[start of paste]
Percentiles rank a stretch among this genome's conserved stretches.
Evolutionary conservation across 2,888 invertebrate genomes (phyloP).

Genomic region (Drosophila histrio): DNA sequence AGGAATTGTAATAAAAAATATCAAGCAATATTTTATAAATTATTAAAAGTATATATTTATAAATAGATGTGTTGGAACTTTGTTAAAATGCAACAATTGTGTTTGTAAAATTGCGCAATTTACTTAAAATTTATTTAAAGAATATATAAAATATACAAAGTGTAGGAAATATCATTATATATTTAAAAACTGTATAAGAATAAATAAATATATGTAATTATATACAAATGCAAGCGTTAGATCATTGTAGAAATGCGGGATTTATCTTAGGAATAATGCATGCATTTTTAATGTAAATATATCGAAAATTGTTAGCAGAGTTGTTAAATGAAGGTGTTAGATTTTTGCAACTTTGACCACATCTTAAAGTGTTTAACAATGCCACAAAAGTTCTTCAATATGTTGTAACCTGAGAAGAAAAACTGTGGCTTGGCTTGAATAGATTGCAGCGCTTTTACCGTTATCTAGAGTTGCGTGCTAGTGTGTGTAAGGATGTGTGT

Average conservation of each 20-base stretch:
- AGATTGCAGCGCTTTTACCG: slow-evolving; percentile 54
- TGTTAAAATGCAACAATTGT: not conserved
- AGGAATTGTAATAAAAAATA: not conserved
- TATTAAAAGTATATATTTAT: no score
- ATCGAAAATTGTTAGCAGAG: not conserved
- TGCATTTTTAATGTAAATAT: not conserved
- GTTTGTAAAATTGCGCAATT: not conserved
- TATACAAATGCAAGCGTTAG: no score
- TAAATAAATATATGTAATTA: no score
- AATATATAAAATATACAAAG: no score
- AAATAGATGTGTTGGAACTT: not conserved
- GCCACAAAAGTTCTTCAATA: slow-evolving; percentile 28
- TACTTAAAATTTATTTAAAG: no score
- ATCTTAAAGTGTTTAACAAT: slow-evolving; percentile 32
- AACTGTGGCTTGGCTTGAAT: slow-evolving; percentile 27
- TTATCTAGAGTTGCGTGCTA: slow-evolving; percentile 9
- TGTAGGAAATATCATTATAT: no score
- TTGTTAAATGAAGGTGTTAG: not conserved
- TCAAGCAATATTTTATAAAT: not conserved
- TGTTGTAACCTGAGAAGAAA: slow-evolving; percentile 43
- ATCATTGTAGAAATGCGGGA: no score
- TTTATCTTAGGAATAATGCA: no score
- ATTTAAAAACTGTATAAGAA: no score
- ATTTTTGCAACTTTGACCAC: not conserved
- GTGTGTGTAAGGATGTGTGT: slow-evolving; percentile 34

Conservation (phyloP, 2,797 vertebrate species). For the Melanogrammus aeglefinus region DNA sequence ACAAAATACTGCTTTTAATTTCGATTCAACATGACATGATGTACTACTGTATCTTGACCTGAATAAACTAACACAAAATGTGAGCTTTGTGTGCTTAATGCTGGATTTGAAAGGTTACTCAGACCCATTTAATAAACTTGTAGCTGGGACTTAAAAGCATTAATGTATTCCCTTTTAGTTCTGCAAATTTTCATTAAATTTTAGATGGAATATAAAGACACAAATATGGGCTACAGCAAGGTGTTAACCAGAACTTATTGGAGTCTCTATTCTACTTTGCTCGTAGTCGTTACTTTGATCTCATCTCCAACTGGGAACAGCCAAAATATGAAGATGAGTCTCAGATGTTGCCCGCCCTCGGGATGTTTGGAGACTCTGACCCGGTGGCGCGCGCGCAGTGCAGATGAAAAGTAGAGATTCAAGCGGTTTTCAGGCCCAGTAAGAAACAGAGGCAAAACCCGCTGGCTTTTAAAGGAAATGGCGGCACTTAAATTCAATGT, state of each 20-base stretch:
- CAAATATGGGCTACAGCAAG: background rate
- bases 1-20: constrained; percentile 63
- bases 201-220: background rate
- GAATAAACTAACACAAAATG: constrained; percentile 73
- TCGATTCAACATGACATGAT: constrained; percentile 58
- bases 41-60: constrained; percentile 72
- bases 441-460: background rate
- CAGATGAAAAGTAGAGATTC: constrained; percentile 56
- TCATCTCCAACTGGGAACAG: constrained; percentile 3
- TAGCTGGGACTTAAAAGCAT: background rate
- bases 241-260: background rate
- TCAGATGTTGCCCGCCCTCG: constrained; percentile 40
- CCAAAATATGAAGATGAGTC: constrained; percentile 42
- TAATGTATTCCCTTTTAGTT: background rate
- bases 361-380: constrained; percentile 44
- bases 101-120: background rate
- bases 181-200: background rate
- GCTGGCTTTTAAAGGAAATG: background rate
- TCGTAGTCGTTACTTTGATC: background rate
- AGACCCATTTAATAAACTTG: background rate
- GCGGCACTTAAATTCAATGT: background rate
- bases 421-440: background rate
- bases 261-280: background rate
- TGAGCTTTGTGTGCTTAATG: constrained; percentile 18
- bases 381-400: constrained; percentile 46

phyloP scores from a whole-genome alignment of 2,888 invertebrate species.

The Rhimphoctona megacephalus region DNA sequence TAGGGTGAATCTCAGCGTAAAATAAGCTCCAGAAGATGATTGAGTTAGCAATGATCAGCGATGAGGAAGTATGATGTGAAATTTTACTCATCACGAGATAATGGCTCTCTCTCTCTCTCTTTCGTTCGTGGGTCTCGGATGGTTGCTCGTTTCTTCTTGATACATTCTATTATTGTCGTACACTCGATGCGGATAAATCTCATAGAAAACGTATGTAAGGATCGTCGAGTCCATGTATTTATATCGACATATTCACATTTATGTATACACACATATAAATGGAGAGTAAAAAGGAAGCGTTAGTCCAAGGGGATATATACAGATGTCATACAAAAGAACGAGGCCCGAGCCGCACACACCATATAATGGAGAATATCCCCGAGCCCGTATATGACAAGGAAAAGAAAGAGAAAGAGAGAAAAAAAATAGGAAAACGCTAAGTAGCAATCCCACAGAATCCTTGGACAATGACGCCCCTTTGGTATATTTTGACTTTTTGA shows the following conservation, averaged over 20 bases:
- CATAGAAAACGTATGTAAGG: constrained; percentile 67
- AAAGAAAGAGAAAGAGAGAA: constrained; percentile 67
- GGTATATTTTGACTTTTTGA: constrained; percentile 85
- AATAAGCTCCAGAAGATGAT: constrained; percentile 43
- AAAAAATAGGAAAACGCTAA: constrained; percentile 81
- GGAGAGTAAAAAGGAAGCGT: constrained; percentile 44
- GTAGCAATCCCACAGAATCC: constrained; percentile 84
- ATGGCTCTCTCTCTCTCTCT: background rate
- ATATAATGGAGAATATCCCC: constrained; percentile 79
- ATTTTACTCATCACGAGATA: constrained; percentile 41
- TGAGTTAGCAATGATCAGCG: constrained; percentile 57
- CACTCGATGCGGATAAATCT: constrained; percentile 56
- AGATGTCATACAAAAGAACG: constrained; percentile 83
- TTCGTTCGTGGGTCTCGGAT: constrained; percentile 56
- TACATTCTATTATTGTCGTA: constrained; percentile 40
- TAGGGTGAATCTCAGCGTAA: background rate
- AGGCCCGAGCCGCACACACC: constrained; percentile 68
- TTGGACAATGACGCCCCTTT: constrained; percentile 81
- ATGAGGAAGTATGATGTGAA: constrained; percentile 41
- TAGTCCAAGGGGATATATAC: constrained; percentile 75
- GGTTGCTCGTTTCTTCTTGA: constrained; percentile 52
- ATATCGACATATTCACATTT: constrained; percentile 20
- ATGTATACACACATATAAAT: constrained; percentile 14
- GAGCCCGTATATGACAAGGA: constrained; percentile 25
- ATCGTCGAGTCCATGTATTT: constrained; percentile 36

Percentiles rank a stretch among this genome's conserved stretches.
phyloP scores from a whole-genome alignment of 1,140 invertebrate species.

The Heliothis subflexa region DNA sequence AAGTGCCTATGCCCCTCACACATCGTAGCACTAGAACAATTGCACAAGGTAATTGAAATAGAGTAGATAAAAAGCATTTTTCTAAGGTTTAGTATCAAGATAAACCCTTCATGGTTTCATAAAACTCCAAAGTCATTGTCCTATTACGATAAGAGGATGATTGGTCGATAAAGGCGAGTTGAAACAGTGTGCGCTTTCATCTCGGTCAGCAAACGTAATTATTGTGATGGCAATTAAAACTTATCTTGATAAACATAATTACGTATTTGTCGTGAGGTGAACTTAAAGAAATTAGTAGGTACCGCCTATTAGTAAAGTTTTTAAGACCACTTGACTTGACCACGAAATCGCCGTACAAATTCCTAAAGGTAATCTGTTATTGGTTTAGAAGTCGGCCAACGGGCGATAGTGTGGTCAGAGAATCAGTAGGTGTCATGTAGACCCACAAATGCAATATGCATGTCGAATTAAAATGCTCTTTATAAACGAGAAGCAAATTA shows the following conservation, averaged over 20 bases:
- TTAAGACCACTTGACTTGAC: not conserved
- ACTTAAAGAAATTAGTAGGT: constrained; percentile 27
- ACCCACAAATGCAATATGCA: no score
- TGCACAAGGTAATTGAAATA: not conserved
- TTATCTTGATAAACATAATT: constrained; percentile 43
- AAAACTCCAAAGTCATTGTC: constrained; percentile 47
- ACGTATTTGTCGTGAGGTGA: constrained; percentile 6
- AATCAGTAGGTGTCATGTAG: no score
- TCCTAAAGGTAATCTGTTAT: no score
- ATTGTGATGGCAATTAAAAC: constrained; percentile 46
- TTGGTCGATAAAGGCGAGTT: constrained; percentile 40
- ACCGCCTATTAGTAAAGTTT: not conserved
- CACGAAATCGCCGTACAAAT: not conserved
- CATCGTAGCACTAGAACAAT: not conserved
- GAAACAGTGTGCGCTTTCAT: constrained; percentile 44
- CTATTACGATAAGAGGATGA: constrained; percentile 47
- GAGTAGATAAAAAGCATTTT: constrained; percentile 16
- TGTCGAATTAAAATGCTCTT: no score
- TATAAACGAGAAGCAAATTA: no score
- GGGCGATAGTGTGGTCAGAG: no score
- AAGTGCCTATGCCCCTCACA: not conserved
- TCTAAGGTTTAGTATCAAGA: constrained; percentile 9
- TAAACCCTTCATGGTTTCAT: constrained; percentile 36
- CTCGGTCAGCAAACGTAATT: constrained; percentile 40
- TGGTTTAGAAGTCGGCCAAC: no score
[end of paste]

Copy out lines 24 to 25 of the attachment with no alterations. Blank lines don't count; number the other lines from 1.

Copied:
- TGTTGTAACCTGAGAAGAAA: slow-evolving; percentile 43
- ATCATTGTAGAAATGCGGGA: no score